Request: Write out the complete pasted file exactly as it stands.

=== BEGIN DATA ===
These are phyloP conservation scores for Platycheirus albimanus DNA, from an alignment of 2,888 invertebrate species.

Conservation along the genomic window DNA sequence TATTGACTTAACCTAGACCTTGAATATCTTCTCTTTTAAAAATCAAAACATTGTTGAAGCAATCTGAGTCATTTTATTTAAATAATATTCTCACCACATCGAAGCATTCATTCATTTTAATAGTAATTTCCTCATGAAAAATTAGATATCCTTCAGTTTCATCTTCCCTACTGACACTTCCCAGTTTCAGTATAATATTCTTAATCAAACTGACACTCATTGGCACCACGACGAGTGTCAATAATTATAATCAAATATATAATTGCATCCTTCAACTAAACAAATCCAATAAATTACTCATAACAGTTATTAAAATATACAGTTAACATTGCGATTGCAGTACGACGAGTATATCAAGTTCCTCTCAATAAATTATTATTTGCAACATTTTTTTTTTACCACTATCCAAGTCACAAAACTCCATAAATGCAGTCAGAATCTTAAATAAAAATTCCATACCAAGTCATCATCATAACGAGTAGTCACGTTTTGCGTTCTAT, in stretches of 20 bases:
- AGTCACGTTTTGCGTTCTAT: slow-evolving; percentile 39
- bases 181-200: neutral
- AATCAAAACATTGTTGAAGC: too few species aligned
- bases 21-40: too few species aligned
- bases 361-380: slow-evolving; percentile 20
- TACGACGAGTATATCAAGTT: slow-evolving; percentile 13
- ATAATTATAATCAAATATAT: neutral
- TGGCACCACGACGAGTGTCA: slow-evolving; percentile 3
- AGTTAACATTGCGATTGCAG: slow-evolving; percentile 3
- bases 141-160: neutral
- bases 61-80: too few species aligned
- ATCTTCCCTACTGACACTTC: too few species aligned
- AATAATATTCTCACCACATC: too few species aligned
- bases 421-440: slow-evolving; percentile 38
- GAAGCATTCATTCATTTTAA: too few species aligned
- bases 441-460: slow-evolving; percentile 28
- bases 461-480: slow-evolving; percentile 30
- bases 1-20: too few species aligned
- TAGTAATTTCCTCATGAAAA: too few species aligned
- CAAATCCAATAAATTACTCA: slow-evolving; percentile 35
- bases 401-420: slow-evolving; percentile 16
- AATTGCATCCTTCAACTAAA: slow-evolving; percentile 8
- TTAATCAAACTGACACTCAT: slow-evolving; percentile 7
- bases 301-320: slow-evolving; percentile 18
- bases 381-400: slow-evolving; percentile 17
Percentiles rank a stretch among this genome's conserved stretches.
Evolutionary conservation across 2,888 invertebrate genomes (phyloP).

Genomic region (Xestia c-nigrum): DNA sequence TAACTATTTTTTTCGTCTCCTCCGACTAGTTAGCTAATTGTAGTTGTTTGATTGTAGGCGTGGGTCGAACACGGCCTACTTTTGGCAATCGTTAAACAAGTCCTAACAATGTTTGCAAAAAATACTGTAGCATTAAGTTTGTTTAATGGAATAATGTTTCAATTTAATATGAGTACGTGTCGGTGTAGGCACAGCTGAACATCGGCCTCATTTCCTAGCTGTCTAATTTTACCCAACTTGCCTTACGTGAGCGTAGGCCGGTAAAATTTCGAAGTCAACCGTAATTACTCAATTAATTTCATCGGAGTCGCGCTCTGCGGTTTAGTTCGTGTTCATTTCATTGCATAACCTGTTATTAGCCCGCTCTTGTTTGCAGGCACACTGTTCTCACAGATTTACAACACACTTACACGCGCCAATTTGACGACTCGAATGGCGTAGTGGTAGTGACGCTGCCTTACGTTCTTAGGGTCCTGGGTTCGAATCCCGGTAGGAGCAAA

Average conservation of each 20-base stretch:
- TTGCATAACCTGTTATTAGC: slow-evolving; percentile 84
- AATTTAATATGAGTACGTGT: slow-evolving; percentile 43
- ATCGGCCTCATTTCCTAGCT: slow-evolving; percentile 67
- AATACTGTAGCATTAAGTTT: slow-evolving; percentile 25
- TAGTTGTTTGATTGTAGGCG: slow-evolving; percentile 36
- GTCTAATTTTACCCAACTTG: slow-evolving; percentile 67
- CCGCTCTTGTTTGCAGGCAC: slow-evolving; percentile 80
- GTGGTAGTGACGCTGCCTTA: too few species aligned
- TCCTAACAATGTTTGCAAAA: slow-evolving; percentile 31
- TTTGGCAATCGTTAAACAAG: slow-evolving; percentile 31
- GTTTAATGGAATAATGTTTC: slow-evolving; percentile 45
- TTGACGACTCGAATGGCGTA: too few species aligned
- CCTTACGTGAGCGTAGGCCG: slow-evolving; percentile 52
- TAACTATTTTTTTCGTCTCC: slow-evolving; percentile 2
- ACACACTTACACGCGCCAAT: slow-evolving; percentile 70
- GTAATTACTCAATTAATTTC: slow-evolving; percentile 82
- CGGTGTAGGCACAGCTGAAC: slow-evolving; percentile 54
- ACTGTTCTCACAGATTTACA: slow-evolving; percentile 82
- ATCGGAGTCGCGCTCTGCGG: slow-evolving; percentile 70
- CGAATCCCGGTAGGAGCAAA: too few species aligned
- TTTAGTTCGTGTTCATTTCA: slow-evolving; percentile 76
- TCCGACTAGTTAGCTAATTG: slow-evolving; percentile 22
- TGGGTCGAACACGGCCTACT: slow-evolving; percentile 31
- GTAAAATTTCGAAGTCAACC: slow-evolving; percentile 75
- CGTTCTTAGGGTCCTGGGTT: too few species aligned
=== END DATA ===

These are phyloP conservation scores for Platycheirus albimanus DNA, from an alignment of 2,888 invertebrate species.

Conservation along the genomic window DNA sequence TATTGACTTAACCTAGACCTTGAATATCTTCTCTTTTAAAAATCAAAACATTGTTGAAGCAATCTGAGTCATTTTATTTAAATAATATTCTCACCACATCGAAGCATTCATTCATTTTAATAGTAATTTCCTCATGAAAAATTAGATATCCTTCAGTTTCATCTTCCCTACTGACACTTCCCAGTTTCAGTATAATATTCTTAATCAAACTGACACTCATTGGCACCACGACGAGTGTCAATAATTATAATCAAATATATAATTGCATCCTTCAACTAAACAAATCCAATAAATTACTCATAACAGTTATTAAAATATACAGTTAACATTGCGATTGCAGTACGACGAGTATATCAAGTTCCTCTCAATAAATTATTATTTGCAACATTTTTTTTTTACCACTATCCAAGTCACAAAACTCCATAAATGCAGTCAGAATCTTAAATAAAAATTCCATACCAAGTCATCATCATAACGAGTAGTCACGTTTTGCGTTCTAT, in stretches of 20 bases:
- AGTCACGTTTTGCGTTCTAT: slow-evolving; percentile 39
- bases 181-200: neutral
- AATCAAAACATTGTTGAAGC: too few species aligned
- bases 21-40: too few species aligned
- bases 361-380: slow-evolving; percentile 20
- TACGACGAGTATATCAAGTT: slow-evolving; percentile 13
- ATAATTATAATCAAATATAT: neutral
- TGGCACCACGACGAGTGTCA: slow-evolving; percentile 3
- AGTTAACATTGCGATTGCAG: slow-evolving; percentile 3
- bases 141-160: neutral
- bases 61-80: too few species aligned
- ATCTTCCCTACTGACACTTC: too few species aligned
- AATAATATTCTCACCACATC: too few species aligned
- bases 421-440: slow-evolving; percentile 38
- GAAGCATTCATTCATTTTAA: too few species aligned
- bases 441-460: slow-evolving; percentile 28
- bases 461-480: slow-evolving; percentile 30
- bases 1-20: too few species aligned
- TAGTAATTTCCTCATGAAAA: too few species aligned
- CAAATCCAATAAATTACTCA: slow-evolving; percentile 35
- bases 401-420: slow-evolving; percentile 16
- AATTGCATCCTTCAACTAAA: slow-evolving; percentile 8
- TTAATCAAACTGACACTCAT: slow-evolving; percentile 7
- bases 301-320: slow-evolving; percentile 18
- bases 381-400: slow-evolving; percentile 17
Percentiles rank a stretch among this genome's conserved stretches.
Evolutionary conservation across 2,888 invertebrate genomes (phyloP).

Genomic region (Xestia c-nigrum): DNA sequence TAACTATTTTTTTCGTCTCCTCCGACTAGTTAGCTAATTGTAGTTGTTTGATTGTAGGCGTGGGTCGAACACGGCCTACTTTTGGCAATCGTTAAACAAGTCCTAACAATGTTTGCAAAAAATACTGTAGCATTAAGTTTGTTTAATGGAATAATGTTTCAATTTAATATGAGTACGTGTCGGTGTAGGCACAGCTGAACATCGGCCTCATTTCCTAGCTGTCTAATTTTACCCAACTTGCCTTACGTGAGCGTAGGCCGGTAAAATTTCGAAGTCAACCGTAATTACTCAATTAATTTCATCGGAGTCGCGCTCTGCGGTTTAGTTCGTGTTCATTTCATTGCATAACCTGTTATTAGCCCGCTCTTGTTTGCAGGCACACTGTTCTCACAGATTTACAACACACTTACACGCGCCAATTTGACGACTCGAATGGCGTAGTGGTAGTGACGCTGCCTTACGTTCTTAGGGTCCTGGGTTCGAATCCCGGTAGGAGCAAA

Average conservation of each 20-base stretch:
- TTGCATAACCTGTTATTAGC: slow-evolving; percentile 84
- AATTTAATATGAGTACGTGT: slow-evolving; percentile 43
- ATCGGCCTCATTTCCTAGCT: slow-evolving; percentile 67
- AATACTGTAGCATTAAGTTT: slow-evolving; percentile 25
- TAGTTGTTTGATTGTAGGCG: slow-evolving; percentile 36
- GTCTAATTTTACCCAACTTG: slow-evolving; percentile 67
- CCGCTCTTGTTTGCAGGCAC: slow-evolving; percentile 80
- GTGGTAGTGACGCTGCCTTA: too few species aligned
- TCCTAACAATGTTTGCAAAA: slow-evolving; percentile 31
- TTTGGCAATCGTTAAACAAG: slow-evolving; percentile 31
- GTTTAATGGAATAATGTTTC: slow-evolving; percentile 45
- TTGACGACTCGAATGGCGTA: too few species aligned
- CCTTACGTGAGCGTAGGCCG: slow-evolving; percentile 52
- TAACTATTTTTTTCGTCTCC: slow-evolving; percentile 2
- ACACACTTACACGCGCCAAT: slow-evolving; percentile 70
- GTAATTACTCAATTAATTTC: slow-evolving; percentile 82
- CGGTGTAGGCACAGCTGAAC: slow-evolving; percentile 54
- ACTGTTCTCACAGATTTACA: slow-evolving; percentile 82
- ATCGGAGTCGCGCTCTGCGG: slow-evolving; percentile 70
- CGAATCCCGGTAGGAGCAAA: too few species aligned
- TTTAGTTCGTGTTCATTTCA: slow-evolving; percentile 76
- TCCGACTAGTTAGCTAATTG: slow-evolving; percentile 22
- TGGGTCGAACACGGCCTACT: slow-evolving; percentile 31
- GTAAAATTTCGAAGTCAACC: slow-evolving; percentile 75
- CGTTCTTAGGGTCCTGGGTT: too few species aligned